I wanted to take a moment and discuss the new rule changes entering the season. Why? Well, because we have Chad Johnson.
In March, the competition committee passed 15 playing rules proposals aimed at sportsmanship and player safety. One proposal that failed, but sparked tons of interest, was allowing one defensive player a radio in his helmet.
Let's examine some that passed.
Excessive celebrations: The 29-3 passing vote giving officials more power to assess 15-yard penalties for excessive celebrations, is anything but specific. Some basic celebrations like spikes, dunks, boogey-dancing, crowd leaps and spins will be allowed. Golf shots, marriage proposals, rowing boats, snow angels, foreign objects and even the football (Google baby wiping and Steve Smith) will not be allowed. If you celebrate on the ground, that's 15-yards. The officials will give players warnings and if they continue they will be penalized. Whether or not it's on the same celebration or the next one is up in the air.
I think the NFL is in a losing battle with touchdown celebrations. This has been increasingly accepted in recent seasons. When officials before the game walk up to Chad Johnson and ask, "So what do you have in store for us today" you know the age of the game has changed.
What I don't like is judgment calls. This routinely gets the NFL in trouble as they put additional stress on a group of officials saturated with criticism. What happens if a moderate celebration that's been accepted before gets penalized in the playoffs? Will there be more outrage against the officials? There are black and white rules and there are gray rules. Anytime you give officials gray rules to enforce, you're begging for a monster controversy.
Down-by-contact included on instant replay. Let me shout this for everyone: About dang time! Mike Pereira, the NFL supervisor of officials, said there were 15 plays in 2005 that could have be reversed if "down-by-contact" was included on instant replay. There were times the ball carrier would lose the football while being tackled - there's just so much a referee can observe in an NFL game. Officials would fly and point to the spot on the ground calling the play "down-by-contact" not seeing the ball slip out before the player was tackled. The play would be considered "dead" and instant replay was fruitless. I hear Lee Corso saying "not so fast my friend." Now replay is added on "down-by-contact" plays. An additional rule includes the time to review a play is shortened from 90 to 60 seconds.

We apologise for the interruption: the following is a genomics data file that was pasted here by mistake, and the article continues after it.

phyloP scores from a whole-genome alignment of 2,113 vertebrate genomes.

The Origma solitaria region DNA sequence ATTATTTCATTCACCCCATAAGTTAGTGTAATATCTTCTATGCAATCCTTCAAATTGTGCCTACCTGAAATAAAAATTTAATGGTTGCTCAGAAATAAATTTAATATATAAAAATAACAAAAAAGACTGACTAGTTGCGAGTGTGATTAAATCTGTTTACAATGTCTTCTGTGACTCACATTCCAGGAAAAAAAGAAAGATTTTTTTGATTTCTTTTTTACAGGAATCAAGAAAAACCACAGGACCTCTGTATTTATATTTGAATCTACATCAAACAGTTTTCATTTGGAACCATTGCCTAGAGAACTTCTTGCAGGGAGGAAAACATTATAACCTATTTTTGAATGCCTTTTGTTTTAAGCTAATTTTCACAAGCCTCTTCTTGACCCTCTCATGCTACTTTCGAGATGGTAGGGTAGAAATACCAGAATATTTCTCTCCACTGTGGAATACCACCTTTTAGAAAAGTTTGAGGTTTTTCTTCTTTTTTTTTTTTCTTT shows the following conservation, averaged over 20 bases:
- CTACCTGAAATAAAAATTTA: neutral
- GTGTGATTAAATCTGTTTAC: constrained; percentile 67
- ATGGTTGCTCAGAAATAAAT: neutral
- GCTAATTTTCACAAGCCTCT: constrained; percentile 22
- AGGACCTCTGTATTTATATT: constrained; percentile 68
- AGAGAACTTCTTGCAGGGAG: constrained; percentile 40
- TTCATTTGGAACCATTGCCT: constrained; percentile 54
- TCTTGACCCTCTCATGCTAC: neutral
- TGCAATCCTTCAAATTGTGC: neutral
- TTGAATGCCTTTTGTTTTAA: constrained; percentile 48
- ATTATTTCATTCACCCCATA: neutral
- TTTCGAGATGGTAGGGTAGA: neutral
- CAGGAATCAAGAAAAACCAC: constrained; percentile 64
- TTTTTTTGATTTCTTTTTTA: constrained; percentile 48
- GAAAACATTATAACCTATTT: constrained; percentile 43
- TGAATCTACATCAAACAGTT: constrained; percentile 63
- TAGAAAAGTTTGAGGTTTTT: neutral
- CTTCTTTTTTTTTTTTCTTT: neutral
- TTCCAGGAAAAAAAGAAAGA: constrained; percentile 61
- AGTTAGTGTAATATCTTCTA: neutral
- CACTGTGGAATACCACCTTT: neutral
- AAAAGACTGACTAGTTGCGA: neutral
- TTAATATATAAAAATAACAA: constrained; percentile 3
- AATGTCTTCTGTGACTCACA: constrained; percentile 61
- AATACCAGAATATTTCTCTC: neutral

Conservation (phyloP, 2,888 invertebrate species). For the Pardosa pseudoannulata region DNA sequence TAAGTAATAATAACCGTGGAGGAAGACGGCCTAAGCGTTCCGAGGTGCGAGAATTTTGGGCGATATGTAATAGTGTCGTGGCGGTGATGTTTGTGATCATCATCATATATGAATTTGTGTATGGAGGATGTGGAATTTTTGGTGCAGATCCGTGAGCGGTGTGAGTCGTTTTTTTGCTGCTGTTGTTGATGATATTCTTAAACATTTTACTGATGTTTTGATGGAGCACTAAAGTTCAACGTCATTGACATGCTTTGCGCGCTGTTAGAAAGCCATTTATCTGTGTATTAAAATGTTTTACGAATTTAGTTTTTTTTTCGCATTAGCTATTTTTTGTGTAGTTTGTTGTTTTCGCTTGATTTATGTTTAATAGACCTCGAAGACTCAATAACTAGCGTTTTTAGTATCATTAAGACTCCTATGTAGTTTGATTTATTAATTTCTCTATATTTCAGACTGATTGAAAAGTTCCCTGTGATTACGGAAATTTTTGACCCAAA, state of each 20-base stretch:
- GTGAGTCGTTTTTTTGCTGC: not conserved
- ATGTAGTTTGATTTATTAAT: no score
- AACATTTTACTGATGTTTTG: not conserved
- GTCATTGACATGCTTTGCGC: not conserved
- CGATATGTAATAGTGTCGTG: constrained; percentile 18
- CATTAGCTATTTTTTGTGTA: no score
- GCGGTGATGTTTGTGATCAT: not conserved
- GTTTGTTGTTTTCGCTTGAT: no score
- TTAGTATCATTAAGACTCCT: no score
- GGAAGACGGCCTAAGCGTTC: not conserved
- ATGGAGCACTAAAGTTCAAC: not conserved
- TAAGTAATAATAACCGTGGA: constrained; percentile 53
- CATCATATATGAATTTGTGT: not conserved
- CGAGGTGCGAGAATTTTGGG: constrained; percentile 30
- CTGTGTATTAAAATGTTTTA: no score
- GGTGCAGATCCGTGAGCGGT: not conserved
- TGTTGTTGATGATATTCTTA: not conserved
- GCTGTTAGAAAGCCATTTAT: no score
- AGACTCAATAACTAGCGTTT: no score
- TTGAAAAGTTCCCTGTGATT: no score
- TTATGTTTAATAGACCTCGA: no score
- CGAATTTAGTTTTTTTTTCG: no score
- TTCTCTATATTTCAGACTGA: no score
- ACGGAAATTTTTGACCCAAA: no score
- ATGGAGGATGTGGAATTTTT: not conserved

I still don't understand why the league doesn't include a replay official in the booth that stops the game if the wrong call was made. College football is doing it this year. Don't force a team to take a time-out (or a ridiculous challenge) because they're convinced the wrong call was made. If the wrong call was made, it's up to the NFL, not the team, to make the right calls. The NFL keeps adding new rules for officials to enforce; remember, refs are part-time employees with full-time jobs during the work week. Shaving two to three minutes off a game because the NFL brass wants to shorten games is a dumb excuse; same for existing over-time rules. Just ensure the game is won by the players; not rules aimed at cooperation with the television networks
Other significant rule changes
- No hitting the quarterback "forcefully" below the knees.
- Defenders on field goals, punts, and extra point situations are not allowed to line-up directly over the center. They must line up on either shoulder.
- The "horse-collar" penalty has been expanded to include tackling players by the back of their jersey.